OK! It is time to remove the frozen chicken parts from your freezer as we are now going to turn them into Chicken Soup…
(In case you are behind in this series or have trouble remembering last week’s menu, please consult our previous column, “Kyra’s Kitchen: Three Meals From One Chicken (Part One)”. Simply search “Kyra” on TownSquzreBuzz and you will find this and many other delightful gastronomical suggestions.)
First make the CHICKEN STOCK
Carcass, skin and parts of the chicken, defrosted in the refrigerator overnight.
1 onion – washed but not peeled [the skin adds color] cut into quarters
3 large carrots, peeled cut into large chunks
3 stalks celery, cleaned, cut into chunks
1 turnip [cleaned] quartered [optional] The stalks of a bunch of parsley
1 chicken bouillon cube
1 vegetable bouillon cube.
Note: you will probably not need salt and pepper as the roast chicken has plenty and so do the cubes.
Place all the ingredients in a large cooking pot – cover with cold water and bring to the boil. Turn down the heat and simmer gently uncovered for 4-6 hours. The soup should cook down to about 2/3 of its original amount. If the soup is cooking down too fast – partly cover the pan with a lid.
Take off the heat and allow cooling.
Strain stock into covered containers.
Chill or freeze the stock until ready to use.
Note: leave the cap of fat on top of the stock as that acts as a preservative and it easily lifted off when you come to use the stock.
Oh! And you are finally allowed to discard what remains of the chicken!
CHICKEN SOUPTo make clear Chicken Broth, taste the stock. If it tastes a bit thin and watery, return the broth to the saucepan and continue to cook down for about 30 minutes until it has a nice rich flavor.
The following soups are based on the premise that you have made a richly flavored stock! Your soups will only be as good as the base……….
CARROT ORANGE SOUP WITH YOGURT ‘CREAM’
4 cups chicken stock [fat cap removed and discarded]
6 large carrots, peeled, cut into large chunks
1 cup orange juice
2 teaspoons grated fresh ginger
2 teaspoons brown sugar
Salt, pepper and lemon juice to taste
Cook the carrots in the stock until soft.
Puree in the blender.
Add the orange juice, ginger and brown sugar and blend.
Return the soup to the saucepan and simmer gently -uncovered for 15 minutes.
Check the seasoning adding salt, pepper and a squeeze of fresh lemon juice to taste.
The soup may be frozen or chilled until ready to eat.
Serve hot or cold with a dollop of Greek yogurt.
LEEK WALNUT SOUP
Nobody believes this smooth velvety soup contains no cream.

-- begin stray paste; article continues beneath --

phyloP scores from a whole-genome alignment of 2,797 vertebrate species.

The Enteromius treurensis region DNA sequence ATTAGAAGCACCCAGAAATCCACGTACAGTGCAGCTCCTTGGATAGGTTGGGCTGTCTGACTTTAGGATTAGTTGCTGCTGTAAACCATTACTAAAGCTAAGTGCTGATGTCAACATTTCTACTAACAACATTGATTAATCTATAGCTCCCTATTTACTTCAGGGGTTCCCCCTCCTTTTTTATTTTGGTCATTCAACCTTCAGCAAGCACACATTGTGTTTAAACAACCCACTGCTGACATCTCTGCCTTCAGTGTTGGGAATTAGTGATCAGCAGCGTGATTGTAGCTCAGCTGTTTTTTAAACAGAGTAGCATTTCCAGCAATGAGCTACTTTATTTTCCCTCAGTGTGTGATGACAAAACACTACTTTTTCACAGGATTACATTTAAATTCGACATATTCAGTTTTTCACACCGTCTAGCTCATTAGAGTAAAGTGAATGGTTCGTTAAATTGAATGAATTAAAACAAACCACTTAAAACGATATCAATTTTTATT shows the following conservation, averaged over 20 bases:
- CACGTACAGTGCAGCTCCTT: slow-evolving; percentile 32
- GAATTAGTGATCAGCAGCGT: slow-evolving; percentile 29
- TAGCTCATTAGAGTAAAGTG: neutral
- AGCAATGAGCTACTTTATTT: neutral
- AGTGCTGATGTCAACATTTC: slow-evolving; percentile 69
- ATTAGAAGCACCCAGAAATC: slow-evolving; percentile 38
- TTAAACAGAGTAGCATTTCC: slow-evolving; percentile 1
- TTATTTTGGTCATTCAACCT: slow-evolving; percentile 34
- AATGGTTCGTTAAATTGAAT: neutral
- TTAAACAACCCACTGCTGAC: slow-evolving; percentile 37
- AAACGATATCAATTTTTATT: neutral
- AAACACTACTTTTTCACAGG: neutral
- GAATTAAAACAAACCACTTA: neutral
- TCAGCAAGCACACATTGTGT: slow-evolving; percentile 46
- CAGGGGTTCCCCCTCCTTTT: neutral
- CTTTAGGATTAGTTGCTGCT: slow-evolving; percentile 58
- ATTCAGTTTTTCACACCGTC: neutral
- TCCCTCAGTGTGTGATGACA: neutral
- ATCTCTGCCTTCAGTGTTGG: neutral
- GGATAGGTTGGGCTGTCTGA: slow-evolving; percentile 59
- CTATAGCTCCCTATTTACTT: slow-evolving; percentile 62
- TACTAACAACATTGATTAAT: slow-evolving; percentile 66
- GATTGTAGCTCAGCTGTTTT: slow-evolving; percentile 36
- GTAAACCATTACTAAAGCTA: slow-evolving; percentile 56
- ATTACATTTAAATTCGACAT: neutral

2 large or 3 medium leeks, white part only, carefully washed [*see Cooks Notes] and sliced thinly
2 tablespoons butter
3 cups chicken stock
½ cup walnuts
Sauté the sliced leeks in the butter until soft.
Add the stock and simmer gently uncovered until the leeks are translucent – about 10 minutes.
Place 1 cup of the leek soup in the blender and add the walnuts.
Puree on High until VERY smooth and creamy.
Turn the walnut leek mixture out into a container and puree the rest of the soup.
Add it to the walnut mixture.*
Check the seasoning. If you have used a well-flavored stock you should only need a little fresh lemon juice or salt.
Chill or freeze until ready to serve. Serve hot…..
*The reason you puree the mixture in small batches is to prevent the soup from spurting out of the blender and decorating your kitchen.
Leeks are notoriously difficult to clean as soil adheres to the plant as it grows and is embedded in the layers. Cut off the root and slice the leek up the stalk cross wise so you can open up the layers. Then swish in cold water to dislodge the dirt.
Using the same principles as the two soups above, you can create any soup you like from the stock you have made. Try butternut squash, zucchini or broccoli.
Make a minestrone soup by adding cut vegetables and some macaroni.
Would love to hear what masterpiece YOU have created!
McKinney resident Kyra Effren is a contributing writer for TownSquareBuzz.com’s “Food” section. She is a retired food stylist and contributing writer for the “Food” section of Dallas Morning News. In 1975, Effren opened Cours de Cuisine Cooking School in Dallas and in 1978, she was awarded The Commanderie des Cordon Bleu in France for her contributions to French cooking. She has edited multiple cookbooks and served as recipe tester for a number of cookbooks including both of the Mansion on Turtle Creek cookbooks by Dean Fearing and baking books by Nick Malgieri.
Kyra welcomes any and all reader comments and suggestions. What would you like to have for dinner?